By Michael McNulty
The office is abuzz with the conversation typical to a Friday afternoon. What are you going to do tonight? But, who needs to make plans when you’ve got a Forgotten Film Friday picked and ready for viewing? Not you, it’s time to sit back, relax and enjoy this weeks offering.
Given the attitude and opinions concerning environmental policy of a certain person, who lives in a Big White House, Long Weekend feels all the more relevant today.
Shortly after the film Long Weekend begins we hear, in the background, a report on a flock of cockatoos invading and attacking homes in the western suburbs of Sydney. The Department of Agriculture can provide no explanation other than, perhaps, a disruption in the bird’s diet forcing them to find different sources of food. And so the scene is set.
Long Weekend written by acclaimed writer Everett De Roche and directed by Colin Eggleston is a horror-thriller framed within a relationship drama. Centred on a dysfunctional couple, Peter (John Hargreaves) and Marcia (Briony Behets), who escape the city to go camping (although with Peter’s $2000 dollars’ worth of camping equipment, it’s more like glamping) in a secluded woods at Moondog beach in a desperate attempt to reconnect and rekindle a romance that is damper than a puddle.
What ensues is a camping trip from hell. The two argue and fight, before the root of their dysfunction is made clear, an affair and an abortion. However, Peter, Marcia and their drama are bit parts in a wider story. It is their wanton disregard for nature; Peter throws a cigarette out his car and starts a fire, kills a dugong and fires his newly bought rifle blindly into the beautiful natural surrounds, while Marcia is willing to abandon their dog, steals an eagle’s egg and smashes it, which gives the film its meat.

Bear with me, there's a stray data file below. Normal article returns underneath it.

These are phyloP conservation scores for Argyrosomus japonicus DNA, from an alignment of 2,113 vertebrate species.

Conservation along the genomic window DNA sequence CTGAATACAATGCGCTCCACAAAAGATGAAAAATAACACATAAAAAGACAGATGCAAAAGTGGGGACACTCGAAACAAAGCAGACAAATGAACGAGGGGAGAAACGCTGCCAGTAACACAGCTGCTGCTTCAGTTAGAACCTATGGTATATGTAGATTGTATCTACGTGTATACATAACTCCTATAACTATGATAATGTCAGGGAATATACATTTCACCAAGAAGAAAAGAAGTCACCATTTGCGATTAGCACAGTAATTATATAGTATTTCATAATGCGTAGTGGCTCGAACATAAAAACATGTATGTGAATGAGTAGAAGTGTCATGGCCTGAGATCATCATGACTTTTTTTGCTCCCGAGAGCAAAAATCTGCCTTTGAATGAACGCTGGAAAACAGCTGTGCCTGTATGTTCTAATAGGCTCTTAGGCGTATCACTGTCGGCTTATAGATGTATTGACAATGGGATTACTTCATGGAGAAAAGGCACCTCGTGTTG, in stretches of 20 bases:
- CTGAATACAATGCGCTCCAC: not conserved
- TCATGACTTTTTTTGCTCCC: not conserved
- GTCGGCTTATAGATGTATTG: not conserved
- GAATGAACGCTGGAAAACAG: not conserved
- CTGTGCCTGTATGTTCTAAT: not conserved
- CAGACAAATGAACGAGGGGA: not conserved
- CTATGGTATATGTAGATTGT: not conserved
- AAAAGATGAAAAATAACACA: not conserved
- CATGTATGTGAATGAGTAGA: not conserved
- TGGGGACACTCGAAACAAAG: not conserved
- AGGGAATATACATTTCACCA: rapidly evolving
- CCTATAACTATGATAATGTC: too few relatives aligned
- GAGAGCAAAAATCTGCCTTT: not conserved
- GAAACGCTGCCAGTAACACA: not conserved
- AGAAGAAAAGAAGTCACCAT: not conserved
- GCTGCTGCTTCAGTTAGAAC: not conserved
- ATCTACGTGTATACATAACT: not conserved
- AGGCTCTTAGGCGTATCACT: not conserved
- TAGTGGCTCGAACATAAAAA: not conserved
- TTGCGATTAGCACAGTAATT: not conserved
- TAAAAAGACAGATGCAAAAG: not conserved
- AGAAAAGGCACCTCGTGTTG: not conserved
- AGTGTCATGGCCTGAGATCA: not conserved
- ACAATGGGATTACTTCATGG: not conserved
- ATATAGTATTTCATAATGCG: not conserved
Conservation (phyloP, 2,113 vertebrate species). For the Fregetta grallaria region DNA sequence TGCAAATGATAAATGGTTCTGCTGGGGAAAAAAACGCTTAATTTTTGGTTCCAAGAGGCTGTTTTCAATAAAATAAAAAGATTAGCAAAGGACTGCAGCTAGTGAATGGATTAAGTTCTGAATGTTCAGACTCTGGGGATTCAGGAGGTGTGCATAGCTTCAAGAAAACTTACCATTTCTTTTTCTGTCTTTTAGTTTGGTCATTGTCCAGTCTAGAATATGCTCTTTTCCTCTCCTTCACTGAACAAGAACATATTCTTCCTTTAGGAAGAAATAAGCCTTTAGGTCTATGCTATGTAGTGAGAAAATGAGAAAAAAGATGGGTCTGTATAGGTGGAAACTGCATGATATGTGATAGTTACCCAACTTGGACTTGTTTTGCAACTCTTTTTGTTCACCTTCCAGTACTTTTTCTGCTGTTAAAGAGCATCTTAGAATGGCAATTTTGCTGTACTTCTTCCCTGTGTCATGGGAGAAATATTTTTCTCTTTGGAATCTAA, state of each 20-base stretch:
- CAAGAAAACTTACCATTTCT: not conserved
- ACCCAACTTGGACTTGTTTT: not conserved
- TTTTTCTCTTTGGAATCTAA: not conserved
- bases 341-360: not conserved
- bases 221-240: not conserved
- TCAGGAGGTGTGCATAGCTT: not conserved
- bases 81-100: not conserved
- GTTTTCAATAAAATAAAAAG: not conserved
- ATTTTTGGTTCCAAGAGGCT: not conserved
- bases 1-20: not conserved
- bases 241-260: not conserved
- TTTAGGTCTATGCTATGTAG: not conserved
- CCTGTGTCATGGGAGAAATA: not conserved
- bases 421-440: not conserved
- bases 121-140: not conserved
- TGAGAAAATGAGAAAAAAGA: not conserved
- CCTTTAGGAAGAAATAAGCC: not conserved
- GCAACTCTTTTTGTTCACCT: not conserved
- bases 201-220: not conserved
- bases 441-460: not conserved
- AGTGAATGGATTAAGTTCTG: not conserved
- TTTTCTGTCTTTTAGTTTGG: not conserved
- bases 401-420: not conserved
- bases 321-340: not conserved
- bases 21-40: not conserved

Slowly nature begins to hold them accountable for their actions and the two suffer the consequences as they are attacked, invaded and haunted by birds, possums, ants and the chilling cries of a dugong pup. There is a slow burning intensity to it all that grows bit by bit as the happenings move from justifiable consequences of being out in the bush to a resounding crescendo of realization that the surrounding nature has a much more sinister agenda.
It is here that Long Weekend really excels. Beneath the veneer of a brilliantly suspenseful thriller in which none of the creature-feature horror feels exploitative, a statement is being made. Like the tagline suggests, Peter and Marcia are trespassers, they are the true villains of this film. They are not the ones who are fighting to survive, but the nature they have dumped themselves in that is.
Long Weekend works as a commentary on our interactions with the environment and throwaway culture, from the bottles Peter throws into the sea to the tree he wants to cut down just because. So beware the squawking of the man in the Big White House when he says global warming is an expensive hoax, because if Mother Nature has anything to say about it we may be paying with our lives.